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New Rules for visiting Machu Picchu, Peru

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New Rules for visiting Machu Picchu, Peru.

We new it was coming.  

In an attempt to limited the impact of daily visitors that number over 5 times more people than every resided in mountain fortress at the height of the Incan civilization. 

The number of daily maximum visitors is being raised to 5,940 people. In establishing the new Machu Picchu visitor numbers the Peruvian government rejected UNESCO’s recommendation of 2,500. Though the new regulations for Machu Picchu will spread visitors out over entire day weather than concentrating visits in early morning hours when light is best for travel photography. The day will be broken into 2 periods 6 AM to noon and noon to 5:30 PM.  The park will be cleared at noon of the  3,267 morning visitors allowing the 2,673 afternoon adventures to take over. It is possible to buy tickets for both sessions.

The new rules will go into effect July 1, 2017 so you still have time to grab a quick flight to Peru for Inti Raymi and a visit to Machu Picchu via the trip from Cusco. If you have already purchased tickets prior to May 2nd these restrictions will not affect you. In addition to the split sessions, guides will now be mandatory and allowed to wrangle a maximum of 16 people.  You can be sure that guide rates will rise steadily from this point on.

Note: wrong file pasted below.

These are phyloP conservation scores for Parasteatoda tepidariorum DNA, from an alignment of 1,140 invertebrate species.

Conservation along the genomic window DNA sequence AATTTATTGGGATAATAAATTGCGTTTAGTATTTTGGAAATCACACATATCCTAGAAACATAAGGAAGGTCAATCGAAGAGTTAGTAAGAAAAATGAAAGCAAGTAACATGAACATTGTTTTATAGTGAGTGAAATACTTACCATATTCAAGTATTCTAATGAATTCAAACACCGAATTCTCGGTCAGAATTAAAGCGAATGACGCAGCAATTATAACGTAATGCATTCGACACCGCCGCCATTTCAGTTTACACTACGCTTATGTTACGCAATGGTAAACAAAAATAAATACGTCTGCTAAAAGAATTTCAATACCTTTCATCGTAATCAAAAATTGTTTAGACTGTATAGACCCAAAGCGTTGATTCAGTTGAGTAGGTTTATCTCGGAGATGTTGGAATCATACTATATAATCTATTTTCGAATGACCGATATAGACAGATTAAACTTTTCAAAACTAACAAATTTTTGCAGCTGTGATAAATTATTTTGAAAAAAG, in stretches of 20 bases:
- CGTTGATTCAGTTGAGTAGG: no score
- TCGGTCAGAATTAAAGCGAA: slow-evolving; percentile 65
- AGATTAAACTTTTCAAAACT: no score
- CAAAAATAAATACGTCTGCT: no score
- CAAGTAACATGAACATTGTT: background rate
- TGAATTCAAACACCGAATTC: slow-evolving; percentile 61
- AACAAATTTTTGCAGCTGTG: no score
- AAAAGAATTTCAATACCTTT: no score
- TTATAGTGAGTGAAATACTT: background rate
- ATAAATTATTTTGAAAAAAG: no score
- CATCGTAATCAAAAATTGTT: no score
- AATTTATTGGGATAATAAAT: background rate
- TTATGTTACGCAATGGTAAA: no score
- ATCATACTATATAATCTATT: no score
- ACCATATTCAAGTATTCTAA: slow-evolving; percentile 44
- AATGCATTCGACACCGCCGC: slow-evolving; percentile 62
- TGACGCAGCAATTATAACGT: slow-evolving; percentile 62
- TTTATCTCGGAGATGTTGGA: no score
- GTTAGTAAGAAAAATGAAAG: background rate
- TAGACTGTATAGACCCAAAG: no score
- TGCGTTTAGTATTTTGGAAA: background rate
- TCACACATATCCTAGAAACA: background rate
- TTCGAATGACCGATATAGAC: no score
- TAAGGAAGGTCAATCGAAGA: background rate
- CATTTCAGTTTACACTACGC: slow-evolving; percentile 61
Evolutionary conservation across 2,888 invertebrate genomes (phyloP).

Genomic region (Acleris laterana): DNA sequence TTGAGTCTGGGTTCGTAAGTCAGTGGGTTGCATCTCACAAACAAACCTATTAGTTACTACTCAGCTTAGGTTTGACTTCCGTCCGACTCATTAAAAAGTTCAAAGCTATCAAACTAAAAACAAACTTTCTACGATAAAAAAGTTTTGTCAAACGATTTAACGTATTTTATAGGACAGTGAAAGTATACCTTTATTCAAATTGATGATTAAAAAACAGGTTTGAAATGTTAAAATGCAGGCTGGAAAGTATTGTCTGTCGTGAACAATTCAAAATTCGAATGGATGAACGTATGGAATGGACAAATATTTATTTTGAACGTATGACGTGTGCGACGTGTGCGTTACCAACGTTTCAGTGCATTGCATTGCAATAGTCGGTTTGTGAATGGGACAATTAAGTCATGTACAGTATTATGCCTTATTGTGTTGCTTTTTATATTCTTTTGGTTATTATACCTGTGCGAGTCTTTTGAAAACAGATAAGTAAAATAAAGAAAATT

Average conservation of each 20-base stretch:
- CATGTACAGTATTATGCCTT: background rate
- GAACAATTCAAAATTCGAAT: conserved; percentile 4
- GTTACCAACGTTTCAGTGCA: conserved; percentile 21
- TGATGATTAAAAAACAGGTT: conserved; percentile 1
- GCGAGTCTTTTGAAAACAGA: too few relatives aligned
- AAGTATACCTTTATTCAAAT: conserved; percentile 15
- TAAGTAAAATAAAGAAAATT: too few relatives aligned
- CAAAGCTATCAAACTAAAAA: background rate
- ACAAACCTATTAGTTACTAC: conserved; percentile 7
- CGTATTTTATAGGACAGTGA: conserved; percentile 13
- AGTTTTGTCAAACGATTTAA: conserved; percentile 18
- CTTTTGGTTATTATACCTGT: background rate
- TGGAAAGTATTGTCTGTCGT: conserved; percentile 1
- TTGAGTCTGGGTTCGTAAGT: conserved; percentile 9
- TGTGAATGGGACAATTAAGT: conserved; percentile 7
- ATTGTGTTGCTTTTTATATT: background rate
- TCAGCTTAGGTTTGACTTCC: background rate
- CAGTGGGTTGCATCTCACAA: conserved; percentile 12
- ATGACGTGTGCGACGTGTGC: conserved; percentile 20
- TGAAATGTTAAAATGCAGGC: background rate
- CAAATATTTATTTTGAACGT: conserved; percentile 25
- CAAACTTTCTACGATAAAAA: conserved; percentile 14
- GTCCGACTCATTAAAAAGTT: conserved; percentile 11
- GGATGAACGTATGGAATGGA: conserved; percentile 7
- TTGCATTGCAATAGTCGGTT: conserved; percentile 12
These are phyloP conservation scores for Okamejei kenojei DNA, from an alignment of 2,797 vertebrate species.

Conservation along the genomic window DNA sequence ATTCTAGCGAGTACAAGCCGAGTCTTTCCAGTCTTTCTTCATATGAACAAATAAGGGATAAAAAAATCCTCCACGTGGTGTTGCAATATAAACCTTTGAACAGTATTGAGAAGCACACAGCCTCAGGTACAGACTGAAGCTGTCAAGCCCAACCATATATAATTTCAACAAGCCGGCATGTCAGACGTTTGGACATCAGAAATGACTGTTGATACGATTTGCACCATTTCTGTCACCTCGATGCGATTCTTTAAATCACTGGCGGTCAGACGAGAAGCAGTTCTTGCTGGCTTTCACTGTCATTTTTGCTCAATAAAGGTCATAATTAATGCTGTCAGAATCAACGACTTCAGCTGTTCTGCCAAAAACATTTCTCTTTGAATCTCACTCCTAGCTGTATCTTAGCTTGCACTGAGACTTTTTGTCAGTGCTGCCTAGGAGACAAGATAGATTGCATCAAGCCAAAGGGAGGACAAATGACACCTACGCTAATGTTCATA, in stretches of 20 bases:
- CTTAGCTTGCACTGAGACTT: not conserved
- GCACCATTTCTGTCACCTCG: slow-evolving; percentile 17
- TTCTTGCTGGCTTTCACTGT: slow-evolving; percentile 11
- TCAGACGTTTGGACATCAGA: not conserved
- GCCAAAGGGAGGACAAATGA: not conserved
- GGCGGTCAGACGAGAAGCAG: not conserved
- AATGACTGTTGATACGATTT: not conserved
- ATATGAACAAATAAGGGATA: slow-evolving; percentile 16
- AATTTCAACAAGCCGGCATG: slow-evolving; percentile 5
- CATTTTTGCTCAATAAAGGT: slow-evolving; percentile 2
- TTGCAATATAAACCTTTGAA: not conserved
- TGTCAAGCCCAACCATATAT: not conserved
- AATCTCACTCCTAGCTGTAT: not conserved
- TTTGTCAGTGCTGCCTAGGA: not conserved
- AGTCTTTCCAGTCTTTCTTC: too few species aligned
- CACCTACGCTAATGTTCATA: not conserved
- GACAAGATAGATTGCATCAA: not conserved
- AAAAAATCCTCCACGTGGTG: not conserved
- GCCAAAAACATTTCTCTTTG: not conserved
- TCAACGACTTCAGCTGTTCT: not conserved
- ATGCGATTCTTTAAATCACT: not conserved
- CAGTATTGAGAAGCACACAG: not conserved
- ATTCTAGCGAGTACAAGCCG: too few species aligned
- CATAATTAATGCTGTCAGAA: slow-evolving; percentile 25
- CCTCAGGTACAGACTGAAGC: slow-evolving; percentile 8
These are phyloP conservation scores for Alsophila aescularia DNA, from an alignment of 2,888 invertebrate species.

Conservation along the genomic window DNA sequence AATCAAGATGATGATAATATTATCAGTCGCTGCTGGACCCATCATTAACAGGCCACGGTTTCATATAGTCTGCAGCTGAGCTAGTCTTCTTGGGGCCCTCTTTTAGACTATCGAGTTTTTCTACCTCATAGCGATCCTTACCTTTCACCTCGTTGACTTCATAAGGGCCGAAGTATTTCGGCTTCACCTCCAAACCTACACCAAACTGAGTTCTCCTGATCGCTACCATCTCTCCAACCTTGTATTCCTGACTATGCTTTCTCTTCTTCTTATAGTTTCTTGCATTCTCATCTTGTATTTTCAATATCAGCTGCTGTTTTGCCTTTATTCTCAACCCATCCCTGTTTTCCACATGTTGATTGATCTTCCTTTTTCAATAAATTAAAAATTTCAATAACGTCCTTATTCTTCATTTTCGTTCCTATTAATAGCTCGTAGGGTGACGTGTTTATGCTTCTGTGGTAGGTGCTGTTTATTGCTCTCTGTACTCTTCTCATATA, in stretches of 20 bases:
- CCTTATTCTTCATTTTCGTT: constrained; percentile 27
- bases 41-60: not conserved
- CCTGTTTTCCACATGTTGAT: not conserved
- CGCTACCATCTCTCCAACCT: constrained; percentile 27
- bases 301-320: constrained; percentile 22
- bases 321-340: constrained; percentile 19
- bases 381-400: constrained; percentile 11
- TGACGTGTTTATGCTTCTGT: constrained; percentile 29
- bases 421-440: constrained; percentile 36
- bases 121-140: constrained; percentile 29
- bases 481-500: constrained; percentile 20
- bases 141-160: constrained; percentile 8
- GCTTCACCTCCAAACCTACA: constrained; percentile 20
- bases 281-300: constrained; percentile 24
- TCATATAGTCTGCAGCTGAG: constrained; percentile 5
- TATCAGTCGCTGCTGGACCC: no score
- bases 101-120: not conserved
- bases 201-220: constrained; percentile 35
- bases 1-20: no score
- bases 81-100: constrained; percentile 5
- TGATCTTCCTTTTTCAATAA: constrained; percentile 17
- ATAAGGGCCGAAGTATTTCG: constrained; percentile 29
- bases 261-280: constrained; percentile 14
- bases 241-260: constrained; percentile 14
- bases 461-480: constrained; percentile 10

Visiting Machu Picchu now is a far cry from when I visited the Incan citadel in June of 1984. We walked into Machu Picchu late in the afternoon via the Inca Trail and the stone ruins were mostly deserted. We had time to visit the Hotel bar before making our way down to Aguas Calientes campground along the Urubamba River.  Early the next morning well before sunrise I set off with two of the porters from tour group to climb the steep trail back to Machu Picchu the in the dark. I had drawn the short straw and missed out on the 3 seats available in a vehicle that was arranged for our film crew by Sobeck / Mountain Travel. I arrived to find the stone walls of Machu Picchu empty. It remained that way for over thirty minutes before a few early visitors began to wander among the Incan ruins. 

These days are long gone.

At least they have not yet adopted the recommendation to build a funicular to the top of Machu Picchu.

~Jerome Shaw

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